The Queer Case of Marie Campbell, alias Johnnie Campbell
The Queer Case of Marie Campbell, alias Johnnie Campbell
In this feature we explore the lives of Scottish people who were born female, but lived as men during the nineteenth century. These are complex stories of secrets with the protagonists actively trying to conceal their origins and identities from officials and the world at large with frequent changes of name and address to avoid detection. Piecing together these stories from our records has been challenging. We will be focusing on two roughly contemporary accounts from the nineteenth century, but despite our best efforts, significant gaps remain.
Our focus is on Johnnie Campbell, born in early 1840s Scotland. This is a fascinating account of someone born female, but who spent the majority of their life living as a man, acquiring a wife and a readymade family in East Calder, Midlothian, before suddenly disappearing from the Scottish records in 1872. A possible conclusion to Johnnie Campbell’s extraordinary life can be found in the experiences of Murray Hall, a Scottish-born New York businessperson and politician who was born female, but had lived their entire life as a man. Hall died of breast cancer in 1901 and contemporary newspapers described Campbell and Hall as being one and the same. We have found some supporting evidence in the archives held by National Records of Scotland to support this claim, but given the great subterfuge needed by those who were gender non-conforming in Victorian Scotland, there remain significant gaps in the historical record. Either way, the stories we have uncovered in the archives give us a rare and fascinating glimpse into the world of gender, sexuality, social expectations and identity during this era.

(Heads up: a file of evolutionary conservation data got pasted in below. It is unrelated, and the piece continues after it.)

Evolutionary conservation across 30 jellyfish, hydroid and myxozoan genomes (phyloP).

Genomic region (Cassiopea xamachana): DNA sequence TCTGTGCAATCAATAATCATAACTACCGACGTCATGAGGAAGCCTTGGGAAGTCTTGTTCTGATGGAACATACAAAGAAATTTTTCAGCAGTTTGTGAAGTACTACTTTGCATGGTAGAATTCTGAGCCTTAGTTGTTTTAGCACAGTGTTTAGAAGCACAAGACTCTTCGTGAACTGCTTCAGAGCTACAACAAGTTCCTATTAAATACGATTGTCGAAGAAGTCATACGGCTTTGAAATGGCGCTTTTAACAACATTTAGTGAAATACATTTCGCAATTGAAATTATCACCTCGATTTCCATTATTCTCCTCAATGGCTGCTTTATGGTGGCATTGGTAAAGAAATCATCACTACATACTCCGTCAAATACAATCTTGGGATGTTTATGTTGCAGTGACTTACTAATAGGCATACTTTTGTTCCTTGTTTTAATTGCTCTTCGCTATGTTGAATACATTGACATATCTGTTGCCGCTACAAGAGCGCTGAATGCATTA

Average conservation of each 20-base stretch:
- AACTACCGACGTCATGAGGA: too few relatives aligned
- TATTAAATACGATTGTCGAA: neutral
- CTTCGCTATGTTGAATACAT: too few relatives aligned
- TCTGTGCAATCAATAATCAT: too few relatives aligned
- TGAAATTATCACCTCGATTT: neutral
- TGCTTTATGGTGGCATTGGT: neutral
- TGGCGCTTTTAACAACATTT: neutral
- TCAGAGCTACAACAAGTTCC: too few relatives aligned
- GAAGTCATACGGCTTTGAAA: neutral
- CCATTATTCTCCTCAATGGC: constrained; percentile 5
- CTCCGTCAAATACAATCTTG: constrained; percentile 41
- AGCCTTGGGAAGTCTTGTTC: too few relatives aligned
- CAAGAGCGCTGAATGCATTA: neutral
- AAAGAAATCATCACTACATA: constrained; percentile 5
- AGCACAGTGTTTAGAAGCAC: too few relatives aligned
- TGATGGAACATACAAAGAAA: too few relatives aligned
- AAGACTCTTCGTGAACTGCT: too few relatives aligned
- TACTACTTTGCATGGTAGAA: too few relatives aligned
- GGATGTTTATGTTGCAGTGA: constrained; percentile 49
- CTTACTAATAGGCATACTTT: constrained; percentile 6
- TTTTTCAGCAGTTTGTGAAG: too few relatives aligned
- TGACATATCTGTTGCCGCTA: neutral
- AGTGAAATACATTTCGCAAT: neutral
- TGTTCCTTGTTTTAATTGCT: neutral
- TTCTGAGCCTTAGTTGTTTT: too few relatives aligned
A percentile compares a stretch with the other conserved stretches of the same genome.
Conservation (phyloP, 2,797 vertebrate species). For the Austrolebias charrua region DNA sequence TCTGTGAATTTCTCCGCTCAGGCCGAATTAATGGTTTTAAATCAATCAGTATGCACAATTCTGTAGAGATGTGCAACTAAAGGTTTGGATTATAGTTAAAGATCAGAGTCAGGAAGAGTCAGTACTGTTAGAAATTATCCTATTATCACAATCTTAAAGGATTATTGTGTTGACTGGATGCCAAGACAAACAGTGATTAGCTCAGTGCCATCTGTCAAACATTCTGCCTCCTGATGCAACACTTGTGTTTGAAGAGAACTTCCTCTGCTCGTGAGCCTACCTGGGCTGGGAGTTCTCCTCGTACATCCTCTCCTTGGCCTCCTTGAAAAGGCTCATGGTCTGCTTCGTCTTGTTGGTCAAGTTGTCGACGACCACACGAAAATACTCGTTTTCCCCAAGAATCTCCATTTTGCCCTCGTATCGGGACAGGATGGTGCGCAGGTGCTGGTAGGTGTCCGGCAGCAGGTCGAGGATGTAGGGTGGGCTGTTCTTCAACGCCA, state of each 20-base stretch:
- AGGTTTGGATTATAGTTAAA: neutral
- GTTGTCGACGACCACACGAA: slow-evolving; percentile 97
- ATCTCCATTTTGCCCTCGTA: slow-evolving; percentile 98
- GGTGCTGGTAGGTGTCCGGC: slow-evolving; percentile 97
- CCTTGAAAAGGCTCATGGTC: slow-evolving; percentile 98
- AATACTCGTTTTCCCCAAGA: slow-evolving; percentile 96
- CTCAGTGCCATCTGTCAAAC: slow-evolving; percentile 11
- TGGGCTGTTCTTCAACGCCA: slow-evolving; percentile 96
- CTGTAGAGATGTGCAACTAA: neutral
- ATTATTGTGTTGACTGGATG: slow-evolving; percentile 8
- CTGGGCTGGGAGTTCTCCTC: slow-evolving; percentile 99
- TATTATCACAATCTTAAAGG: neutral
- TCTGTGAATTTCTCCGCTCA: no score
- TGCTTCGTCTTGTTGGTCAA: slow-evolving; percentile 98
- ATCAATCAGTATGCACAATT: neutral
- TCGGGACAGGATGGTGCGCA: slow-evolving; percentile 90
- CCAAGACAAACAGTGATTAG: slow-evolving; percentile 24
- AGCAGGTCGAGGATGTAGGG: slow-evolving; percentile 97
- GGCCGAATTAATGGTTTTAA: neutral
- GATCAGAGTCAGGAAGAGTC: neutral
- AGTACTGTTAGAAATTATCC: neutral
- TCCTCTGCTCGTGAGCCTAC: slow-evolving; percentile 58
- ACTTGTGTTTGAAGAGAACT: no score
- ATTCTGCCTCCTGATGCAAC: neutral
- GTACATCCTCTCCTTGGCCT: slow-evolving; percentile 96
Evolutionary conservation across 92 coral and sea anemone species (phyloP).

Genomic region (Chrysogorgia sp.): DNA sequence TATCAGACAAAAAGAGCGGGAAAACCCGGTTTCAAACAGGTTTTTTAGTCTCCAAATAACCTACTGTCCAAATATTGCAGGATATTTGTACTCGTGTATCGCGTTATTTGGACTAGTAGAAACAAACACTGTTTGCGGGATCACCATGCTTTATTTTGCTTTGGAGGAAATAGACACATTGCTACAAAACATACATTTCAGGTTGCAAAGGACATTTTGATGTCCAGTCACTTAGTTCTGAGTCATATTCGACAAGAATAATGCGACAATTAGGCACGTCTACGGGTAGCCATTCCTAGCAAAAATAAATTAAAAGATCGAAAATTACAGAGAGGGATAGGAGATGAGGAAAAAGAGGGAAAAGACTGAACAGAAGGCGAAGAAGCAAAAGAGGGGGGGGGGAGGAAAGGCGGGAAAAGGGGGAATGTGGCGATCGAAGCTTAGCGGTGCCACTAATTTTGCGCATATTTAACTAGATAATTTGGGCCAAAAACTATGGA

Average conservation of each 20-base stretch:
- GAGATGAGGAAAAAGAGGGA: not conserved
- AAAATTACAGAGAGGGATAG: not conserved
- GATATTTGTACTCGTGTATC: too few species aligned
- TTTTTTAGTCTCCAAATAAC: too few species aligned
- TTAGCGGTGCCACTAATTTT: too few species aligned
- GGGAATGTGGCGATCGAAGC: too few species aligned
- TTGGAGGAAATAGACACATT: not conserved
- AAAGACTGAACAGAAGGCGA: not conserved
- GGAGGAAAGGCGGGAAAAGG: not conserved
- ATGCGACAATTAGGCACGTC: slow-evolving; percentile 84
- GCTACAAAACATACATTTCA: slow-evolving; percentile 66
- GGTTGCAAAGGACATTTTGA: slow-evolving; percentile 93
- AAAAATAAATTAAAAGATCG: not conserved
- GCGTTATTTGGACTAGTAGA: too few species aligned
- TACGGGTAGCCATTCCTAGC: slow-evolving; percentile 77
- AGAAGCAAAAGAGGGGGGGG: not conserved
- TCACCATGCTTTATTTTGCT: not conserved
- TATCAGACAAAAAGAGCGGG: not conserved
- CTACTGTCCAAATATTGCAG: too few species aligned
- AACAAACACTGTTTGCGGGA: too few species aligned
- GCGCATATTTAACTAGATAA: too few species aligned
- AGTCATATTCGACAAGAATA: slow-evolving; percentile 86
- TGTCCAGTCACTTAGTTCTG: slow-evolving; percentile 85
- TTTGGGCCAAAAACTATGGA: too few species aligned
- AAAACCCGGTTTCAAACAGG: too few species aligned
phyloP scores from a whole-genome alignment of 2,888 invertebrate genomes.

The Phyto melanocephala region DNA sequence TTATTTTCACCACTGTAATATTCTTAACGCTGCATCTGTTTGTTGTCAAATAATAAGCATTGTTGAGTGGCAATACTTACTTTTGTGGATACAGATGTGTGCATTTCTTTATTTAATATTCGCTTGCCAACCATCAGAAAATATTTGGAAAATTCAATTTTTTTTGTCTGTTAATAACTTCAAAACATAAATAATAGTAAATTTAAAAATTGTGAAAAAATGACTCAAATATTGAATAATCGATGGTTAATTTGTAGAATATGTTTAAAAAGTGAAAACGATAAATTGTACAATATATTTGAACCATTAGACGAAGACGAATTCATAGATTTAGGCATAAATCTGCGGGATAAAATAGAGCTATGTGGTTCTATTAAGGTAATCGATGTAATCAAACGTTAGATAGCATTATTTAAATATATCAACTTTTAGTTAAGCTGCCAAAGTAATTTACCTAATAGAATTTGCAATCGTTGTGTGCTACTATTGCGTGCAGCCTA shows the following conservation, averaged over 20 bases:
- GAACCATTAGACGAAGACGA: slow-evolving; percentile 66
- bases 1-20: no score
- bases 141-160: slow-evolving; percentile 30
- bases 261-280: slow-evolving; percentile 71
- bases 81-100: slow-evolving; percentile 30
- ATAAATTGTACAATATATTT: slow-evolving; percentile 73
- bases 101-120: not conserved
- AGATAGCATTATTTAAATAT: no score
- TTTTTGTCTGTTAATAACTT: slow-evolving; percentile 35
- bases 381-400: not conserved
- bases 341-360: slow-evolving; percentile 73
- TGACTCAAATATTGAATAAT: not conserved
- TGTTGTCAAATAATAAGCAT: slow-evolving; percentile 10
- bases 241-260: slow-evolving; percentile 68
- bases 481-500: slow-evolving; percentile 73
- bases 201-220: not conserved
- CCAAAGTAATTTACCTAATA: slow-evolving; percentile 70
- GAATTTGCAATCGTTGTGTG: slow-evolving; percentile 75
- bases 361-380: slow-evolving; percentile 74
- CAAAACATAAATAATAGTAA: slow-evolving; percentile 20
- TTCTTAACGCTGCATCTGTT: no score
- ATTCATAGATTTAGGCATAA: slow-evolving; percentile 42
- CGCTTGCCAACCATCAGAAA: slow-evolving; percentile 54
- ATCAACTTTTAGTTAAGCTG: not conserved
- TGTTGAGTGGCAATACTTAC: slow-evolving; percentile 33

The details of Johnnie Campbell’s early years are vague and we have been unable to trace a birth entry for them on ScotlandsPeople. We are reliant on speculative newspaper accounts about the reasons why Campbell chose to begin living as a man. Campbell was described in some newspaper reports as an orphan, or having left their parental home at the age of 13 with their brother. The brother seems to have been most influential on young Campbell. It is claimed that Campbell left home at this time due to ‘consequence of bad usage’ which is suggestive of abuse of some kind. (Dundee Evening News, 5 January 1872)
It might be presumed that Campbell adopted different identities while travelling east to the Lothians in search of work. It is also claimed that Campbell’s brother, who died in early adulthood, advised his sister to put on his clothes and start a new life, living and working as a man. In the middle of the nineteenth century, a man had greater employment opportunities and could command higher wages than a woman. Whatever motivated the young Campbell to live as a man, doing so opened up far greater economic and social possibilities.
Detail from the Proclamations Register of Kirknewton Parish. John Campbell and Mary Anne McKenna of East Calder proclamation of banns were announced on 29 November 1869.
National Records of Scotland, CH2/412/10 page 35.
By 1869, we find the first definitive trace of Johnnie Campbell in the historical record. Campbell met Mary Ann McKenna while working as a miner in the East Calder area and they were married at East Calder on 3 December 1869:
Marriage entry for John Campbell, aged 19 and Mary Ann McKenna, aged 22 in the parish of Kirknewton and East Calder. Campbell’s occupation is recorded as ‘labourer at a shale pit’. The entry is annotated in the far right column, as the entry was corrected in 1872 by Thomas Dick, the session clerk, who had also recorded their proclamation of banns.
Crown copyright, National Records of Scotland, Statutory Register of Marriages, 1869, 690/6 page 3.